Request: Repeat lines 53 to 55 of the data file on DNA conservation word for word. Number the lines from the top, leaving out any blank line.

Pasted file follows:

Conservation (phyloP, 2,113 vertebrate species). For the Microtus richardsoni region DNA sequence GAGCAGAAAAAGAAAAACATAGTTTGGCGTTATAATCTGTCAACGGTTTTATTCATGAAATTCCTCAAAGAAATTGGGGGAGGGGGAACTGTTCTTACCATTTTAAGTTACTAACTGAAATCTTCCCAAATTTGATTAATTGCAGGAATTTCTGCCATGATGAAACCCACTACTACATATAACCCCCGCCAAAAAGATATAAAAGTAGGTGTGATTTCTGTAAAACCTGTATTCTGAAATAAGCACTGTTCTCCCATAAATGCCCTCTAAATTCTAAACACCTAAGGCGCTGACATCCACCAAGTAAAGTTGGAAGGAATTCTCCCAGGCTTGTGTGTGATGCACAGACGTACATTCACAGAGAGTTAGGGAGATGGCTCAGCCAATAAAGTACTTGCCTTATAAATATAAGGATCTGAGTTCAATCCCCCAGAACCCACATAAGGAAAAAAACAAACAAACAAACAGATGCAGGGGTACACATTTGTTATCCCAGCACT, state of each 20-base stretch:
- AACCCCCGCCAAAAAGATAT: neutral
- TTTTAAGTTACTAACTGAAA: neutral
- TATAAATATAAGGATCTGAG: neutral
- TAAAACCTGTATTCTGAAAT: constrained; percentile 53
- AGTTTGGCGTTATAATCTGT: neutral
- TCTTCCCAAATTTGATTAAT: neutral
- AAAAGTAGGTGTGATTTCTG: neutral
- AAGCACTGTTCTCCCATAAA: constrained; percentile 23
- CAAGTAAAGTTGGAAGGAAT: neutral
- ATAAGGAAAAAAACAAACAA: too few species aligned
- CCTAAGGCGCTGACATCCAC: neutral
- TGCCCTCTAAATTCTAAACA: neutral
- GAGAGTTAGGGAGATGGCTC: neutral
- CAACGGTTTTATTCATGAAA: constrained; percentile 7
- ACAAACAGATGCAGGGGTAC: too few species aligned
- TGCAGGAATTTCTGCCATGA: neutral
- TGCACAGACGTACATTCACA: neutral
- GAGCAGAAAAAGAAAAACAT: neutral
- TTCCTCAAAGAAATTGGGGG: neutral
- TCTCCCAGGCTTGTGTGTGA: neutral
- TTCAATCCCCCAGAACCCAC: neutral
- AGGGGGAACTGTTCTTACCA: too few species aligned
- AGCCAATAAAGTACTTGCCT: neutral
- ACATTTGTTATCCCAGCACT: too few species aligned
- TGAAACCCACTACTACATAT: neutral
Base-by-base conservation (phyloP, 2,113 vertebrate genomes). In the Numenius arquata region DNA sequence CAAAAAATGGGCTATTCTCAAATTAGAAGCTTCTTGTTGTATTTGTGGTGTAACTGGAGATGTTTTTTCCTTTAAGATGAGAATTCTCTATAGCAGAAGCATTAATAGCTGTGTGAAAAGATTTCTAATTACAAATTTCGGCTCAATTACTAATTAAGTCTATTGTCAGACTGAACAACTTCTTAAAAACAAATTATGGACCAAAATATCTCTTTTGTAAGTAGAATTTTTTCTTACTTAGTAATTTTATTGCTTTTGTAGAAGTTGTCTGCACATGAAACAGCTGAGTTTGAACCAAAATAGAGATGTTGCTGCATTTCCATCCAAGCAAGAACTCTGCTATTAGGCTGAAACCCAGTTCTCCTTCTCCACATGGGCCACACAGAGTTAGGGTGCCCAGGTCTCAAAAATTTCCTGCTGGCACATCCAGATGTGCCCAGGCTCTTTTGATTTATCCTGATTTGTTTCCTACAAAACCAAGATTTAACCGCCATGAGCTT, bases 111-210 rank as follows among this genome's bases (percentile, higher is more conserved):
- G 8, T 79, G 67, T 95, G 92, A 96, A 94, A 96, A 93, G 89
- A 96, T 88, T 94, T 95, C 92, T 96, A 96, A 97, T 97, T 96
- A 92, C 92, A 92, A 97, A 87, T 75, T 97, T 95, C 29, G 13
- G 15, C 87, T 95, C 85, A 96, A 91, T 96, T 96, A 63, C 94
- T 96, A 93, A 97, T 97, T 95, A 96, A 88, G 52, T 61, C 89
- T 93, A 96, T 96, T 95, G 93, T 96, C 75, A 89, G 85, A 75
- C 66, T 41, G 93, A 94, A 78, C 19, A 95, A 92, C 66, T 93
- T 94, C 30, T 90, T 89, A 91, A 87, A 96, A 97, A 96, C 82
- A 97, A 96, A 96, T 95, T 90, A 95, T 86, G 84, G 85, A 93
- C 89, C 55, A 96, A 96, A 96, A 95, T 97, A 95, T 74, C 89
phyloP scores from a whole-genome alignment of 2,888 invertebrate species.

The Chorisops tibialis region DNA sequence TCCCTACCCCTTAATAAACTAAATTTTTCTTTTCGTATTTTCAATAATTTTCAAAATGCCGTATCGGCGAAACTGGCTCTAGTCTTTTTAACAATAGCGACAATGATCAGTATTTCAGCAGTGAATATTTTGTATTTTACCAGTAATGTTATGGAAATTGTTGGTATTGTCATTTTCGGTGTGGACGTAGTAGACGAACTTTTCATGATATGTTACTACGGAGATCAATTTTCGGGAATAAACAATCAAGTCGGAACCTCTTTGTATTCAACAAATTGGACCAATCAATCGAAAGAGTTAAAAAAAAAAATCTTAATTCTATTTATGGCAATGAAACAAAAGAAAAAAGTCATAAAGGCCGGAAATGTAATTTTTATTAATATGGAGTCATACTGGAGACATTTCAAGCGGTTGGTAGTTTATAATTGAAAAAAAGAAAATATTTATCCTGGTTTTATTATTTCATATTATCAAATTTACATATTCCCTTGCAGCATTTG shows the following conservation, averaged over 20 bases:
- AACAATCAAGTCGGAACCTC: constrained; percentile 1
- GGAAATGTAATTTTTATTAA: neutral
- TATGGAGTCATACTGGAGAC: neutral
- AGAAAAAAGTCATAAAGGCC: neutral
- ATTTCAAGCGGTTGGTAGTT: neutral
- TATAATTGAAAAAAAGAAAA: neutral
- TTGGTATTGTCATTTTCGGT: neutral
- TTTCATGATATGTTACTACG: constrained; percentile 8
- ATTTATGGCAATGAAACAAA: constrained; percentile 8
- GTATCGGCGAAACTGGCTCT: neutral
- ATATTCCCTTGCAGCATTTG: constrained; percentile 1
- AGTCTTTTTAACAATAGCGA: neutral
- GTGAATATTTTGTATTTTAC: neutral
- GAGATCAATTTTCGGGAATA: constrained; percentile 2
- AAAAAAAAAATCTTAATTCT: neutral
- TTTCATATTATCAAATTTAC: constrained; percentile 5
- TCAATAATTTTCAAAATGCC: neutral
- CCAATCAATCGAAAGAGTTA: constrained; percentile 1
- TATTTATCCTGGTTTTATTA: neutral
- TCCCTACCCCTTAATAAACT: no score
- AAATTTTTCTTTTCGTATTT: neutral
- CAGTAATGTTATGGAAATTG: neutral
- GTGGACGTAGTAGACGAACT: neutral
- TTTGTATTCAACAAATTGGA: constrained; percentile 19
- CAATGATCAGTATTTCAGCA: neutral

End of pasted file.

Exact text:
- GAGATCAATTTTCGGGAATA: constrained; percentile 2
- AAAAAAAAAATCTTAATTCT: neutral
- TTTCATATTATCAAATTTAC: constrained; percentile 5